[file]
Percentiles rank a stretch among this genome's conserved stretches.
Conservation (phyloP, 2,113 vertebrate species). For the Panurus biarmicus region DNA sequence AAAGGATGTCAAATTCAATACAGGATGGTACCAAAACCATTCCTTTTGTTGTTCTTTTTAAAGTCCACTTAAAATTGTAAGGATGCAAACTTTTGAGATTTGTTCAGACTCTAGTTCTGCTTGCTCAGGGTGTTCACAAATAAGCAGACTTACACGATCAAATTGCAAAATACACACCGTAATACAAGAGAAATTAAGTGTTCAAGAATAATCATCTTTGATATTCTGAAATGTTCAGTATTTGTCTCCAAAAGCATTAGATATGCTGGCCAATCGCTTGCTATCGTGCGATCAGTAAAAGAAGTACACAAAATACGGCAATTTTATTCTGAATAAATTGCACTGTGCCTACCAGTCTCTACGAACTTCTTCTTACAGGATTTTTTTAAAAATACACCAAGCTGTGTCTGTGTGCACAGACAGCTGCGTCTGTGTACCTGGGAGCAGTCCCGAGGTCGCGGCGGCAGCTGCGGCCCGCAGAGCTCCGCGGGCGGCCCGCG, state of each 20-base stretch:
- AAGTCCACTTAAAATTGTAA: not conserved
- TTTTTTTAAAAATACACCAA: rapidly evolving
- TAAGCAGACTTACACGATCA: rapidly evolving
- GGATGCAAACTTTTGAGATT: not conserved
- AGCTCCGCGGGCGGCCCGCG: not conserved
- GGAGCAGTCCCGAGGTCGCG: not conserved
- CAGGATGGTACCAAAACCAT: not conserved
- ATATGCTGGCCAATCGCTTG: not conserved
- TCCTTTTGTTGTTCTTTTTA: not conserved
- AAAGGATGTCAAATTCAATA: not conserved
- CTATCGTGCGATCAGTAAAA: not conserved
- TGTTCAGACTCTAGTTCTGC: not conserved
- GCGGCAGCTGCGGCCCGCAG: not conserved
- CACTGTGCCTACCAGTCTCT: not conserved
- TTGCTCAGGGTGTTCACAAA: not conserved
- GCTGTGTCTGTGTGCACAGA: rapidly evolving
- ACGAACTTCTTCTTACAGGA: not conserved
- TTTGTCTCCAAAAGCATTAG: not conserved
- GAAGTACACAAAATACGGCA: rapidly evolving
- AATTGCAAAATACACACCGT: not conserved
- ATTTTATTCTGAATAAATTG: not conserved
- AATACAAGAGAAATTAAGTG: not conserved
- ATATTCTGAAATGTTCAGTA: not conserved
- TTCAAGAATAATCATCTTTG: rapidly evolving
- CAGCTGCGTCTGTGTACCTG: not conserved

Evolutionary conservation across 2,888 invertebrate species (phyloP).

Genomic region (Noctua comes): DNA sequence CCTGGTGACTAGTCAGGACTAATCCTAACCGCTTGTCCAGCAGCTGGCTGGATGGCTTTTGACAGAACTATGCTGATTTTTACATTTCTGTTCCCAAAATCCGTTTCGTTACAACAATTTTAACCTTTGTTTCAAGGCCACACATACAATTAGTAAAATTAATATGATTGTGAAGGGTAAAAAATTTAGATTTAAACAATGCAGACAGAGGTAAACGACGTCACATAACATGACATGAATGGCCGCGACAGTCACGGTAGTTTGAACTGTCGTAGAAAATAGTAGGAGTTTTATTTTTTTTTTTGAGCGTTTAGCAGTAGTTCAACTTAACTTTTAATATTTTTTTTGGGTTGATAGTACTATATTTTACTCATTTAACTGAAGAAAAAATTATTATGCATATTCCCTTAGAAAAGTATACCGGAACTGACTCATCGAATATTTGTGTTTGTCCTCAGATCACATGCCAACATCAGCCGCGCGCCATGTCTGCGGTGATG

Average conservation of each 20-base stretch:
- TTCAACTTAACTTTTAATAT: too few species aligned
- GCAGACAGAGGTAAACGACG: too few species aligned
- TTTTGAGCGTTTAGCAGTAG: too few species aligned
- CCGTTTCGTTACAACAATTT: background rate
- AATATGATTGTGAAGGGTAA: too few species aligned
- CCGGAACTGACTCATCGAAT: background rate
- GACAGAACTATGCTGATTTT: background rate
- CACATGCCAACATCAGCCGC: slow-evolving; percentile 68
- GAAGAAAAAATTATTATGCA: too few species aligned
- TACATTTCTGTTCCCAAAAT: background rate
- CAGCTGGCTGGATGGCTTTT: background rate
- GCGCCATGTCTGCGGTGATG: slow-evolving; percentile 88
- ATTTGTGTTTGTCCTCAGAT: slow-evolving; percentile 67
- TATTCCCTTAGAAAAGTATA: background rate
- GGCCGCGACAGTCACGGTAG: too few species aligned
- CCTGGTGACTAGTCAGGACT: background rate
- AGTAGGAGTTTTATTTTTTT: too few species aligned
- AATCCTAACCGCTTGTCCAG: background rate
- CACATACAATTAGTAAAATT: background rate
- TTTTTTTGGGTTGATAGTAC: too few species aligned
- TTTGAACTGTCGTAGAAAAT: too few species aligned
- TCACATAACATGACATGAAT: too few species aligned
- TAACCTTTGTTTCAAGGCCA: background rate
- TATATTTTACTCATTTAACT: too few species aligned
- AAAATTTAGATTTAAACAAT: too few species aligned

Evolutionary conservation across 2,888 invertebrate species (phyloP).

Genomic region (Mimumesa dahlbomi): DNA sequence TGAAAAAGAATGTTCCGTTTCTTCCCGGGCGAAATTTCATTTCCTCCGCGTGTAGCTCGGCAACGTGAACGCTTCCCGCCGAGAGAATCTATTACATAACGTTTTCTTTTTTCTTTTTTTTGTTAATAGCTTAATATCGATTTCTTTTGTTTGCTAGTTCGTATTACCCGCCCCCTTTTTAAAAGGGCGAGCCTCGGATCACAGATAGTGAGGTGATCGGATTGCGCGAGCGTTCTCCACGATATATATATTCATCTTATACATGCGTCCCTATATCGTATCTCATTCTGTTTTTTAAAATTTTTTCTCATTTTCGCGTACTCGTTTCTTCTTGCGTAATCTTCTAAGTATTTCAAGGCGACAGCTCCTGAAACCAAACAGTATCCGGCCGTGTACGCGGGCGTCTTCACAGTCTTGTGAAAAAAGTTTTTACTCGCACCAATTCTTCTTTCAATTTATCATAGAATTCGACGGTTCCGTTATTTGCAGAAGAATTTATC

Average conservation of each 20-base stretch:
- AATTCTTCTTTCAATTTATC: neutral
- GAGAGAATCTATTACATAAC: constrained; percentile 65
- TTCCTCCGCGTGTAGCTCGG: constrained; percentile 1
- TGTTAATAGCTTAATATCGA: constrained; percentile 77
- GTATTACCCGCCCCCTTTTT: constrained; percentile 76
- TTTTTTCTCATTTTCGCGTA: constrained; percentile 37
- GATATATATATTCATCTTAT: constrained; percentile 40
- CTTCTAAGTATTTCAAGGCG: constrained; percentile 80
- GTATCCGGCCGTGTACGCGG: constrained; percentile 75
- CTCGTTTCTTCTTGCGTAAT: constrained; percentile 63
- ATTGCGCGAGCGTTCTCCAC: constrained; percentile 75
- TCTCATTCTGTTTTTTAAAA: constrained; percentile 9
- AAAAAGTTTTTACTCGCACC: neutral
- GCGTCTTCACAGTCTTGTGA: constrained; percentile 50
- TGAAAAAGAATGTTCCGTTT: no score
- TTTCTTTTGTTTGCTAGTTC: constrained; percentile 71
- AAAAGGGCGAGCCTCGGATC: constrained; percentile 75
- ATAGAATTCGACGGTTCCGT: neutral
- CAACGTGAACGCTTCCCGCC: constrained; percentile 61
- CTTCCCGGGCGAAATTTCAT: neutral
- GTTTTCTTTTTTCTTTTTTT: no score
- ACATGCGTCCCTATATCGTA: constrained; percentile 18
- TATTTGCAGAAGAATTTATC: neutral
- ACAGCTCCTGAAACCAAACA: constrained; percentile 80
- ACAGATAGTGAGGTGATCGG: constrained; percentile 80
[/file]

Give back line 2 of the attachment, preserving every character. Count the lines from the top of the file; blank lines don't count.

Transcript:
Conservation (phyloP, 2,113 vertebrate species). For the Panurus biarmicus region DNA sequence AAAGGATGTCAAATTCAATACAGGATGGTACCAAAACCATTCCTTTTGTTGTTCTTTTTAAAGTCCACTTAAAATTGTAAGGATGCAAACTTTTGAGATTTGTTCAGACTCTAGTTCTGCTTGCTCAGGGTGTTCACAAATAAGCAGACTTACACGATCAAATTGCAAAATACACACCGTAATACAAGAGAAATTAAGTGTTCAAGAATAATCATCTTTGATATTCTGAAATGTTCAGTATTTGTCTCCAAAAGCATTAGATATGCTGGCCAATCGCTTGCTATCGTGCGATCAGTAAAAGAAGTACACAAAATACGGCAATTTTATTCTGAATAAATTGCACTGTGCCTACCAGTCTCTACGAACTTCTTCTTACAGGATTTTTTTAAAAATACACCAAGCTGTGTCTGTGTGCACAGACAGCTGCGTCTGTGTACCTGGGAGCAGTCCCGAGGTCGCGGCGGCAGCTGCGGCCCGCAGAGCTCCGCGGGCGGCCCGCG, state of each 20-base stretch: